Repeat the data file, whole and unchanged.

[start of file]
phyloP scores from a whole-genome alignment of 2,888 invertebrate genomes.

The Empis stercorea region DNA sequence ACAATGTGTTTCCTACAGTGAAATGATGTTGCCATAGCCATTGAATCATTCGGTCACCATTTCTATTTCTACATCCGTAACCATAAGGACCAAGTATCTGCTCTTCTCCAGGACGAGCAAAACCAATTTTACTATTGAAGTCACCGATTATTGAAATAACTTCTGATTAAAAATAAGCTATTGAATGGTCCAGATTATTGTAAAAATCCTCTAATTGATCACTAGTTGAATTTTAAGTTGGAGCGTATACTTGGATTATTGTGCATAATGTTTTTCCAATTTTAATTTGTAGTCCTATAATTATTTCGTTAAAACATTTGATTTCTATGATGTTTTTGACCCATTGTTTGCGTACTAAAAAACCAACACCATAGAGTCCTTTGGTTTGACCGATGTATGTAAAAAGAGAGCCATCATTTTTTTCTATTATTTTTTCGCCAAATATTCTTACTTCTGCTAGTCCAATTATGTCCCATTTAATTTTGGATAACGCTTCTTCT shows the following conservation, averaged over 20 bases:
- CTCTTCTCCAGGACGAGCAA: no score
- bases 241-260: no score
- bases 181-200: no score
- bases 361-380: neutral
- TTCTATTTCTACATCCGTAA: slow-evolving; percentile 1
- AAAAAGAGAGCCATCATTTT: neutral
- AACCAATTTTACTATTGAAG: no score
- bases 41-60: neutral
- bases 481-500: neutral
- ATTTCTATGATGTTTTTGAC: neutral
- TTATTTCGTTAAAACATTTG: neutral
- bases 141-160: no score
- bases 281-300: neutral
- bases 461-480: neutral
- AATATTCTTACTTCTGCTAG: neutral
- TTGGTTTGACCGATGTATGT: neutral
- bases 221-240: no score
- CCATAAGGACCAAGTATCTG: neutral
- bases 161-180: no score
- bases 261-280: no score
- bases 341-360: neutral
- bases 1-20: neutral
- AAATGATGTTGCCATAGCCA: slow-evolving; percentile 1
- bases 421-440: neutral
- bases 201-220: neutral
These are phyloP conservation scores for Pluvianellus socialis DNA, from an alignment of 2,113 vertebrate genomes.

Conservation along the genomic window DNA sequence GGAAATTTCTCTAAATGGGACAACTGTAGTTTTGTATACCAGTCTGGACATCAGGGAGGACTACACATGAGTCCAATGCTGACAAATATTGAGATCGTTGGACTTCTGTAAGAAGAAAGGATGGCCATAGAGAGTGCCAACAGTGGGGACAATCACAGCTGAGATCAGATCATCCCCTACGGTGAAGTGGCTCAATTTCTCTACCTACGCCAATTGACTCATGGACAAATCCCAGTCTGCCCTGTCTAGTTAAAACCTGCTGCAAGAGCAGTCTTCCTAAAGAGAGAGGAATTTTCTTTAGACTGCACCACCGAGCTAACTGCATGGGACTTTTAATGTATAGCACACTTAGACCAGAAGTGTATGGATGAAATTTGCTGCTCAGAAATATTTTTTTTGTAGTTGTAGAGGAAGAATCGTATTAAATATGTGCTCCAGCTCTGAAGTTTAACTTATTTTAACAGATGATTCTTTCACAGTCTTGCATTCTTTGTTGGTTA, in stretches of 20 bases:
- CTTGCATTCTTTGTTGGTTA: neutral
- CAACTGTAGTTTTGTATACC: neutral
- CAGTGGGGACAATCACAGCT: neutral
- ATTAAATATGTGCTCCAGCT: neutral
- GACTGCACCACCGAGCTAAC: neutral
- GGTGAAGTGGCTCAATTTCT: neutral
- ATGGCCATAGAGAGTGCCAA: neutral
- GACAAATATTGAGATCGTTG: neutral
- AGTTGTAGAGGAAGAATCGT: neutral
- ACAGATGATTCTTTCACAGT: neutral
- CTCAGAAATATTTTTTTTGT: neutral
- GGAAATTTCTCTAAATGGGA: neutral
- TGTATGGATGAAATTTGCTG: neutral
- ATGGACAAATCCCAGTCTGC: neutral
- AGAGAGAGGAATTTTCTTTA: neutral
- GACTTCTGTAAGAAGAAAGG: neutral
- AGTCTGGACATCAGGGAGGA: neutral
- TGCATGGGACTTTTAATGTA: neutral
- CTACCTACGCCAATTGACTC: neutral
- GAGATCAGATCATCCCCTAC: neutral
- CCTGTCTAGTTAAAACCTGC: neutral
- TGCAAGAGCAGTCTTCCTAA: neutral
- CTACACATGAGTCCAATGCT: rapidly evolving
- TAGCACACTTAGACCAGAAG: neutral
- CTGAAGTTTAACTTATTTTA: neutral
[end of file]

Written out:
phyloP scores from a whole-genome alignment of 2,888 invertebrate genomes.

The Empis stercorea region DNA sequence ACAATGTGTTTCCTACAGTGAAATGATGTTGCCATAGCCATTGAATCATTCGGTCACCATTTCTATTTCTACATCCGTAACCATAAGGACCAAGTATCTGCTCTTCTCCAGGACGAGCAAAACCAATTTTACTATTGAAGTCACCGATTATTGAAATAACTTCTGATTAAAAATAAGCTATTGAATGGTCCAGATTATTGTAAAAATCCTCTAATTGATCACTAGTTGAATTTTAAGTTGGAGCGTATACTTGGATTATTGTGCATAATGTTTTTCCAATTTTAATTTGTAGTCCTATAATTATTTCGTTAAAACATTTGATTTCTATGATGTTTTTGACCCATTGTTTGCGTACTAAAAAACCAACACCATAGAGTCCTTTGGTTTGACCGATGTATGTAAAAAGAGAGCCATCATTTTTTTCTATTATTTTTTCGCCAAATATTCTTACTTCTGCTAGTCCAATTATGTCCCATTTAATTTTGGATAACGCTTCTTCT shows the following conservation, averaged over 20 bases:
- CTCTTCTCCAGGACGAGCAA: no score
- bases 241-260: no score
- bases 181-200: no score
- bases 361-380: neutral
- TTCTATTTCTACATCCGTAA: slow-evolving; percentile 1
- AAAAAGAGAGCCATCATTTT: neutral
- AACCAATTTTACTATTGAAG: no score
- bases 41-60: neutral
- bases 481-500: neutral
- ATTTCTATGATGTTTTTGAC: neutral
- TTATTTCGTTAAAACATTTG: neutral
- bases 141-160: no score
- bases 281-300: neutral
- bases 461-480: neutral
- AATATTCTTACTTCTGCTAG: neutral
- TTGGTTTGACCGATGTATGT: neutral
- bases 221-240: no score
- CCATAAGGACCAAGTATCTG: neutral
- bases 161-180: no score
- bases 261-280: no score
- bases 341-360: neutral
- bases 1-20: neutral
- AAATGATGTTGCCATAGCCA: slow-evolving; percentile 1
- bases 421-440: neutral
- bases 201-220: neutral
These are phyloP conservation scores for Pluvianellus socialis DNA, from an alignment of 2,113 vertebrate genomes.

Conservation along the genomic window DNA sequence GGAAATTTCTCTAAATGGGACAACTGTAGTTTTGTATACCAGTCTGGACATCAGGGAGGACTACACATGAGTCCAATGCTGACAAATATTGAGATCGTTGGACTTCTGTAAGAAGAAAGGATGGCCATAGAGAGTGCCAACAGTGGGGACAATCACAGCTGAGATCAGATCATCCCCTACGGTGAAGTGGCTCAATTTCTCTACCTACGCCAATTGACTCATGGACAAATCCCAGTCTGCCCTGTCTAGTTAAAACCTGCTGCAAGAGCAGTCTTCCTAAAGAGAGAGGAATTTTCTTTAGACTGCACCACCGAGCTAACTGCATGGGACTTTTAATGTATAGCACACTTAGACCAGAAGTGTATGGATGAAATTTGCTGCTCAGAAATATTTTTTTTGTAGTTGTAGAGGAAGAATCGTATTAAATATGTGCTCCAGCTCTGAAGTTTAACTTATTTTAACAGATGATTCTTTCACAGTCTTGCATTCTTTGTTGGTTA, in stretches of 20 bases:
- CTTGCATTCTTTGTTGGTTA: neutral
- CAACTGTAGTTTTGTATACC: neutral
- CAGTGGGGACAATCACAGCT: neutral
- ATTAAATATGTGCTCCAGCT: neutral
- GACTGCACCACCGAGCTAAC: neutral
- GGTGAAGTGGCTCAATTTCT: neutral
- ATGGCCATAGAGAGTGCCAA: neutral
- GACAAATATTGAGATCGTTG: neutral
- AGTTGTAGAGGAAGAATCGT: neutral
- ACAGATGATTCTTTCACAGT: neutral
- CTCAGAAATATTTTTTTTGT: neutral
- GGAAATTTCTCTAAATGGGA: neutral
- TGTATGGATGAAATTTGCTG: neutral
- ATGGACAAATCCCAGTCTGC: neutral
- AGAGAGAGGAATTTTCTTTA: neutral
- GACTTCTGTAAGAAGAAAGG: neutral
- AGTCTGGACATCAGGGAGGA: neutral
- TGCATGGGACTTTTAATGTA: neutral
- CTACCTACGCCAATTGACTC: neutral
- GAGATCAGATCATCCCCTAC: neutral
- CCTGTCTAGTTAAAACCTGC: neutral
- TGCAAGAGCAGTCTTCCTAA: neutral
- CTACACATGAGTCCAATGCT: rapidly evolving
- TAGCACACTTAGACCAGAAG: neutral
- CTGAAGTTTAACTTATTTTA: neutral